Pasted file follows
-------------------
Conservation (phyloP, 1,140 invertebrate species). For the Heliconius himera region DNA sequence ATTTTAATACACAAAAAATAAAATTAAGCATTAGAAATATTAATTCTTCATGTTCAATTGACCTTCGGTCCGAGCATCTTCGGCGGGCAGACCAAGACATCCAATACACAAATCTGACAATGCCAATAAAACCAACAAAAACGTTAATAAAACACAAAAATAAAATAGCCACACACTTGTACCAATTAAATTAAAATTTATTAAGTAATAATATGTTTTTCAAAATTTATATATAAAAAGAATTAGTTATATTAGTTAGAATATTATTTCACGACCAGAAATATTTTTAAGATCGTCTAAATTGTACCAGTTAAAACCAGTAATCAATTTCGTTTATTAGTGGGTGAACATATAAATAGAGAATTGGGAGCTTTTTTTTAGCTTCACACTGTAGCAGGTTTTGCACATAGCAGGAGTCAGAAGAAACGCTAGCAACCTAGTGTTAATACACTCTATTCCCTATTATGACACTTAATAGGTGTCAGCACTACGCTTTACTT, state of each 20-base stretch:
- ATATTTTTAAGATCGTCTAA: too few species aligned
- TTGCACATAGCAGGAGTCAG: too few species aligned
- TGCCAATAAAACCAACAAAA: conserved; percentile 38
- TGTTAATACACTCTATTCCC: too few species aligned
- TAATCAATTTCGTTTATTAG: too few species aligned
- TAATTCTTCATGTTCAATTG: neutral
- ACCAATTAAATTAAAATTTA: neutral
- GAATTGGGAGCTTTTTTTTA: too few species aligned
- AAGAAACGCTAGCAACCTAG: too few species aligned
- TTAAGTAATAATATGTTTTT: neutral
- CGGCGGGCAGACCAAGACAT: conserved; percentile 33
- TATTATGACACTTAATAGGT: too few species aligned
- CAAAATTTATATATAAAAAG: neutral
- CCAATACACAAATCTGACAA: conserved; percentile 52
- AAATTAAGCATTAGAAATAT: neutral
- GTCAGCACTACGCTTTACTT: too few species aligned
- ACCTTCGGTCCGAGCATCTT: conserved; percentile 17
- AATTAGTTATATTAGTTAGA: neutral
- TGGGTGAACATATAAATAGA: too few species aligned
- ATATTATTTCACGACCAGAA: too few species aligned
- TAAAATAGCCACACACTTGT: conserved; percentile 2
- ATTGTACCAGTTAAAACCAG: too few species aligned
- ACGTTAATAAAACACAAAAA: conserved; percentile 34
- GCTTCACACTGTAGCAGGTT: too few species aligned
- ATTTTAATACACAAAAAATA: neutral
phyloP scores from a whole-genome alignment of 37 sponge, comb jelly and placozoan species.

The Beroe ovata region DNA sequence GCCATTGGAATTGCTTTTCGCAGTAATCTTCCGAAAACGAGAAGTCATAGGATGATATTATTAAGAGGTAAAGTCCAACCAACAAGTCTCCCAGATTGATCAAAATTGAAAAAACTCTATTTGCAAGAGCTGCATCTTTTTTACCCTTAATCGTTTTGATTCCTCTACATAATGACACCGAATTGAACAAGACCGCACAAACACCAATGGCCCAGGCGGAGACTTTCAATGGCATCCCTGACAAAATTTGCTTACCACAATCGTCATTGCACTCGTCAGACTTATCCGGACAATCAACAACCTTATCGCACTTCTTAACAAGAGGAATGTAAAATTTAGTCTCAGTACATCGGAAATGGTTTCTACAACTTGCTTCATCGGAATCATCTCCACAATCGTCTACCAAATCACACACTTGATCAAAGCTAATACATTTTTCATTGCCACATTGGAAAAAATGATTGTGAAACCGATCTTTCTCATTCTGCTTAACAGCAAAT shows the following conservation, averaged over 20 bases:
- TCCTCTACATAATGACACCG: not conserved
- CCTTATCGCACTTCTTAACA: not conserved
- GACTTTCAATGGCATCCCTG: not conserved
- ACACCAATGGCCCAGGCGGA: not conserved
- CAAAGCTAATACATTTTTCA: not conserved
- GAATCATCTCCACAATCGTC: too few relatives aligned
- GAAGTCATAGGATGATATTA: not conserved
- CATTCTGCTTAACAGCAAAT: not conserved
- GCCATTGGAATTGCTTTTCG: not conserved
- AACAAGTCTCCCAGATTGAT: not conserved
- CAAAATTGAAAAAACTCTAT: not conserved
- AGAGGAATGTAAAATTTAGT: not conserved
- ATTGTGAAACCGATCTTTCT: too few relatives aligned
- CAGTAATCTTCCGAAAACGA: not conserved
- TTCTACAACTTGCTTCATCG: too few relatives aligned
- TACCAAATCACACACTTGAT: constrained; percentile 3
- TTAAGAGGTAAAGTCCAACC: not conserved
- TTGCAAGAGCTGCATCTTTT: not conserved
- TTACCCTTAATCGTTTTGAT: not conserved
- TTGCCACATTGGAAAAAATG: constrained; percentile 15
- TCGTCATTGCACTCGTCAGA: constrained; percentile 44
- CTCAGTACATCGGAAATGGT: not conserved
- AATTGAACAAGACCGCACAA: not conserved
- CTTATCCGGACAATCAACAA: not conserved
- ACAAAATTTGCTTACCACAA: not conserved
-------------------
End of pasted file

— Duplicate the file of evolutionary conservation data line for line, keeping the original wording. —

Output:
Conservation (phyloP, 1,140 invertebrate species). For the Heliconius himera region DNA sequence ATTTTAATACACAAAAAATAAAATTAAGCATTAGAAATATTAATTCTTCATGTTCAATTGACCTTCGGTCCGAGCATCTTCGGCGGGCAGACCAAGACATCCAATACACAAATCTGACAATGCCAATAAAACCAACAAAAACGTTAATAAAACACAAAAATAAAATAGCCACACACTTGTACCAATTAAATTAAAATTTATTAAGTAATAATATGTTTTTCAAAATTTATATATAAAAAGAATTAGTTATATTAGTTAGAATATTATTTCACGACCAGAAATATTTTTAAGATCGTCTAAATTGTACCAGTTAAAACCAGTAATCAATTTCGTTTATTAGTGGGTGAACATATAAATAGAGAATTGGGAGCTTTTTTTTAGCTTCACACTGTAGCAGGTTTTGCACATAGCAGGAGTCAGAAGAAACGCTAGCAACCTAGTGTTAATACACTCTATTCCCTATTATGACACTTAATAGGTGTCAGCACTACGCTTTACTT, state of each 20-base stretch:
- ATATTTTTAAGATCGTCTAA: too few species aligned
- TTGCACATAGCAGGAGTCAG: too few species aligned
- TGCCAATAAAACCAACAAAA: conserved; percentile 38
- TGTTAATACACTCTATTCCC: too few species aligned
- TAATCAATTTCGTTTATTAG: too few species aligned
- TAATTCTTCATGTTCAATTG: neutral
- ACCAATTAAATTAAAATTTA: neutral
- GAATTGGGAGCTTTTTTTTA: too few species aligned
- AAGAAACGCTAGCAACCTAG: too few species aligned
- TTAAGTAATAATATGTTTTT: neutral
- CGGCGGGCAGACCAAGACAT: conserved; percentile 33
- TATTATGACACTTAATAGGT: too few species aligned
- CAAAATTTATATATAAAAAG: neutral
- CCAATACACAAATCTGACAA: conserved; percentile 52
- AAATTAAGCATTAGAAATAT: neutral
- GTCAGCACTACGCTTTACTT: too few species aligned
- ACCTTCGGTCCGAGCATCTT: conserved; percentile 17
- AATTAGTTATATTAGTTAGA: neutral
- TGGGTGAACATATAAATAGA: too few species aligned
- ATATTATTTCACGACCAGAA: too few species aligned
- TAAAATAGCCACACACTTGT: conserved; percentile 2
- ATTGTACCAGTTAAAACCAG: too few species aligned
- ACGTTAATAAAACACAAAAA: conserved; percentile 34
- GCTTCACACTGTAGCAGGTT: too few species aligned
- ATTTTAATACACAAAAAATA: neutral
phyloP scores from a whole-genome alignment of 37 sponge, comb jelly and placozoan species.

The Beroe ovata region DNA sequence GCCATTGGAATTGCTTTTCGCAGTAATCTTCCGAAAACGAGAAGTCATAGGATGATATTATTAAGAGGTAAAGTCCAACCAACAAGTCTCCCAGATTGATCAAAATTGAAAAAACTCTATTTGCAAGAGCTGCATCTTTTTTACCCTTAATCGTTTTGATTCCTCTACATAATGACACCGAATTGAACAAGACCGCACAAACACCAATGGCCCAGGCGGAGACTTTCAATGGCATCCCTGACAAAATTTGCTTACCACAATCGTCATTGCACTCGTCAGACTTATCCGGACAATCAACAACCTTATCGCACTTCTTAACAAGAGGAATGTAAAATTTAGTCTCAGTACATCGGAAATGGTTTCTACAACTTGCTTCATCGGAATCATCTCCACAATCGTCTACCAAATCACACACTTGATCAAAGCTAATACATTTTTCATTGCCACATTGGAAAAAATGATTGTGAAACCGATCTTTCTCATTCTGCTTAACAGCAAAT shows the following conservation, averaged over 20 bases:
- TCCTCTACATAATGACACCG: not conserved
- CCTTATCGCACTTCTTAACA: not conserved
- GACTTTCAATGGCATCCCTG: not conserved
- ACACCAATGGCCCAGGCGGA: not conserved
- CAAAGCTAATACATTTTTCA: not conserved
- GAATCATCTCCACAATCGTC: too few relatives aligned
- GAAGTCATAGGATGATATTA: not conserved
- CATTCTGCTTAACAGCAAAT: not conserved
- GCCATTGGAATTGCTTTTCG: not conserved
- AACAAGTCTCCCAGATTGAT: not conserved
- CAAAATTGAAAAAACTCTAT: not conserved
- AGAGGAATGTAAAATTTAGT: not conserved
- ATTGTGAAACCGATCTTTCT: too few relatives aligned
- CAGTAATCTTCCGAAAACGA: not conserved
- TTCTACAACTTGCTTCATCG: too few relatives aligned
- TACCAAATCACACACTTGAT: constrained; percentile 3
- TTAAGAGGTAAAGTCCAACC: not conserved
- TTGCAAGAGCTGCATCTTTT: not conserved
- TTACCCTTAATCGTTTTGAT: not conserved
- TTGCCACATTGGAAAAAATG: constrained; percentile 15
- TCGTCATTGCACTCGTCAGA: constrained; percentile 44
- CTCAGTACATCGGAAATGGT: not conserved
- AATTGAACAAGACCGCACAA: not conserved
- CTTATCCGGACAATCAACAA: not conserved
- ACAAAATTTGCTTACCACAA: not conserved